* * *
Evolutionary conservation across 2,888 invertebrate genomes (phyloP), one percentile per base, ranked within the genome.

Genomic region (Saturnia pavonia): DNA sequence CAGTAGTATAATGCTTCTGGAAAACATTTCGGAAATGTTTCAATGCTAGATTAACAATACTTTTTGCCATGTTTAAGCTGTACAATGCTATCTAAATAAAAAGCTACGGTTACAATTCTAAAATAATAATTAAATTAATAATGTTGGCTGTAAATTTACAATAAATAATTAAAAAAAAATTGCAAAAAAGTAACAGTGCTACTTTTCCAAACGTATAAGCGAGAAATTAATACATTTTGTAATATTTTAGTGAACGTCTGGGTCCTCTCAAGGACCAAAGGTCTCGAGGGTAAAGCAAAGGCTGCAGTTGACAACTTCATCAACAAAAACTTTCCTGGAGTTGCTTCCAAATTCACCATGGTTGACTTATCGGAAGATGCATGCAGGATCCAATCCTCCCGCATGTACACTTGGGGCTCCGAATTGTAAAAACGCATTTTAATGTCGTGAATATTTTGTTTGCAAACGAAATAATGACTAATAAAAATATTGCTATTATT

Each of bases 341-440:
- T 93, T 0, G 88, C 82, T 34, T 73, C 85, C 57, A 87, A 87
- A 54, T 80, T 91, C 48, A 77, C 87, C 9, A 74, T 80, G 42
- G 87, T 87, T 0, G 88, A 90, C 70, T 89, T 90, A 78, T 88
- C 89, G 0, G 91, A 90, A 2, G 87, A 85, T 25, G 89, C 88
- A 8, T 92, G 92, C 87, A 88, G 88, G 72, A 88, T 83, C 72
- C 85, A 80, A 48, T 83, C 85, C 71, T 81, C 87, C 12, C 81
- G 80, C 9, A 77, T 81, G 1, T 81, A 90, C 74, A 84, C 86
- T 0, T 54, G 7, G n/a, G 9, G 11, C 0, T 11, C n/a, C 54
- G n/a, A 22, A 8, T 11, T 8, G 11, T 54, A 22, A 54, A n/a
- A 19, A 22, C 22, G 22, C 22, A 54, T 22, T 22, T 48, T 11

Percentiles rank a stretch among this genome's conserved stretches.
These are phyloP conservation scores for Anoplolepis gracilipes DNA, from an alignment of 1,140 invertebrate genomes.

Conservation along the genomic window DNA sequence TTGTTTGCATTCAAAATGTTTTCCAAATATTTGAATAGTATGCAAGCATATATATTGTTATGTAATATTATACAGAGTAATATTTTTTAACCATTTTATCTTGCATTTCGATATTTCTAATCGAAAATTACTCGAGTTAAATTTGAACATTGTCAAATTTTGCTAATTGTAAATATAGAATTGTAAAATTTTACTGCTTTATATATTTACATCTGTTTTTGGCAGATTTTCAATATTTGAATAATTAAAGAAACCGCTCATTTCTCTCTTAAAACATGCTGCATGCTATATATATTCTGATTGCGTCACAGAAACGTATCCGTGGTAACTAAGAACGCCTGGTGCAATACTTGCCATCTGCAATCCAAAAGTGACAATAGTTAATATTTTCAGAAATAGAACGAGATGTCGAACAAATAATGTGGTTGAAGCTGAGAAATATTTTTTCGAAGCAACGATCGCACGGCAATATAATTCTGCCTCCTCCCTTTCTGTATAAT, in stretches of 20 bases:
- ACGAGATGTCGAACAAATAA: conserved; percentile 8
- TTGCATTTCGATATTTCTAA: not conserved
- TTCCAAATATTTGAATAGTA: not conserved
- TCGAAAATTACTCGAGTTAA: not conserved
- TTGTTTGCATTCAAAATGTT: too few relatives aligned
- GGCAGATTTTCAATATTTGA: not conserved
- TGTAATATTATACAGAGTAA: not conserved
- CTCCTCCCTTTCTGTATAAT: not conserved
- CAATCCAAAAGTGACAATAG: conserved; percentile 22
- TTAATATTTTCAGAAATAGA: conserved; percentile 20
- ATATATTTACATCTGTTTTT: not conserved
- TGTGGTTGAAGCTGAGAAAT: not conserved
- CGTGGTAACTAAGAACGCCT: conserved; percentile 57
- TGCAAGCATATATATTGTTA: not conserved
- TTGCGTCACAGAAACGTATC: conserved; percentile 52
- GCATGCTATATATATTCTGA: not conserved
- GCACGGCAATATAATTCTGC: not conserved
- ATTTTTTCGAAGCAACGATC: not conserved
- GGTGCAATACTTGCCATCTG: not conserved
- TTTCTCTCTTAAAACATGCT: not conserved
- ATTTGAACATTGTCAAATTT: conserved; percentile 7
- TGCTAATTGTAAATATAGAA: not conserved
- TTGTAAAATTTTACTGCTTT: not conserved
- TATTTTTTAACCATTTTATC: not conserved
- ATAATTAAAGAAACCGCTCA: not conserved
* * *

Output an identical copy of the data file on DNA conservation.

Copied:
Evolutionary conservation across 2,888 invertebrate genomes (phyloP), one percentile per base, ranked within the genome.

Genomic region (Saturnia pavonia): DNA sequence CAGTAGTATAATGCTTCTGGAAAACATTTCGGAAATGTTTCAATGCTAGATTAACAATACTTTTTGCCATGTTTAAGCTGTACAATGCTATCTAAATAAAAAGCTACGGTTACAATTCTAAAATAATAATTAAATTAATAATGTTGGCTGTAAATTTACAATAAATAATTAAAAAAAAATTGCAAAAAAGTAACAGTGCTACTTTTCCAAACGTATAAGCGAGAAATTAATACATTTTGTAATATTTTAGTGAACGTCTGGGTCCTCTCAAGGACCAAAGGTCTCGAGGGTAAAGCAAAGGCTGCAGTTGACAACTTCATCAACAAAAACTTTCCTGGAGTTGCTTCCAAATTCACCATGGTTGACTTATCGGAAGATGCATGCAGGATCCAATCCTCCCGCATGTACACTTGGGGCTCCGAATTGTAAAAACGCATTTTAATGTCGTGAATATTTTGTTTGCAAACGAAATAATGACTAATAAAAATATTGCTATTATT

Each of bases 341-440:
- T 93, T 0, G 88, C 82, T 34, T 73, C 85, C 57, A 87, A 87
- A 54, T 80, T 91, C 48, A 77, C 87, C 9, A 74, T 80, G 42
- G 87, T 87, T 0, G 88, A 90, C 70, T 89, T 90, A 78, T 88
- C 89, G 0, G 91, A 90, A 2, G 87, A 85, T 25, G 89, C 88
- A 8, T 92, G 92, C 87, A 88, G 88, G 72, A 88, T 83, C 72
- C 85, A 80, A 48, T 83, C 85, C 71, T 81, C 87, C 12, C 81
- G 80, C 9, A 77, T 81, G 1, T 81, A 90, C 74, A 84, C 86
- T 0, T 54, G 7, G n/a, G 9, G 11, C 0, T 11, C n/a, C 54
- G n/a, A 22, A 8, T 11, T 8, G 11, T 54, A 22, A 54, A n/a
- A 19, A 22, C 22, G 22, C 22, A 54, T 22, T 22, T 48, T 11

Percentiles rank a stretch among this genome's conserved stretches.
These are phyloP conservation scores for Anoplolepis gracilipes DNA, from an alignment of 1,140 invertebrate genomes.

Conservation along the genomic window DNA sequence TTGTTTGCATTCAAAATGTTTTCCAAATATTTGAATAGTATGCAAGCATATATATTGTTATGTAATATTATACAGAGTAATATTTTTTAACCATTTTATCTTGCATTTCGATATTTCTAATCGAAAATTACTCGAGTTAAATTTGAACATTGTCAAATTTTGCTAATTGTAAATATAGAATTGTAAAATTTTACTGCTTTATATATTTACATCTGTTTTTGGCAGATTTTCAATATTTGAATAATTAAAGAAACCGCTCATTTCTCTCTTAAAACATGCTGCATGCTATATATATTCTGATTGCGTCACAGAAACGTATCCGTGGTAACTAAGAACGCCTGGTGCAATACTTGCCATCTGCAATCCAAAAGTGACAATAGTTAATATTTTCAGAAATAGAACGAGATGTCGAACAAATAATGTGGTTGAAGCTGAGAAATATTTTTTCGAAGCAACGATCGCACGGCAATATAATTCTGCCTCCTCCCTTTCTGTATAAT, in stretches of 20 bases:
- ACGAGATGTCGAACAAATAA: conserved; percentile 8
- TTGCATTTCGATATTTCTAA: not conserved
- TTCCAAATATTTGAATAGTA: not conserved
- TCGAAAATTACTCGAGTTAA: not conserved
- TTGTTTGCATTCAAAATGTT: too few relatives aligned
- GGCAGATTTTCAATATTTGA: not conserved
- TGTAATATTATACAGAGTAA: not conserved
- CTCCTCCCTTTCTGTATAAT: not conserved
- CAATCCAAAAGTGACAATAG: conserved; percentile 22
- TTAATATTTTCAGAAATAGA: conserved; percentile 20
- ATATATTTACATCTGTTTTT: not conserved
- TGTGGTTGAAGCTGAGAAAT: not conserved
- CGTGGTAACTAAGAACGCCT: conserved; percentile 57
- TGCAAGCATATATATTGTTA: not conserved
- TTGCGTCACAGAAACGTATC: conserved; percentile 52
- GCATGCTATATATATTCTGA: not conserved
- GCACGGCAATATAATTCTGC: not conserved
- ATTTTTTCGAAGCAACGATC: not conserved
- GGTGCAATACTTGCCATCTG: not conserved
- TTTCTCTCTTAAAACATGCT: not conserved
- ATTTGAACATTGTCAAATTT: conserved; percentile 7
- TGCTAATTGTAAATATAGAA: not conserved
- TTGTAAAATTTTACTGCTTT: not conserved
- TATTTTTTAACCATTTTATC: not conserved
- ATAATTAAAGAAACCGCTCA: not conserved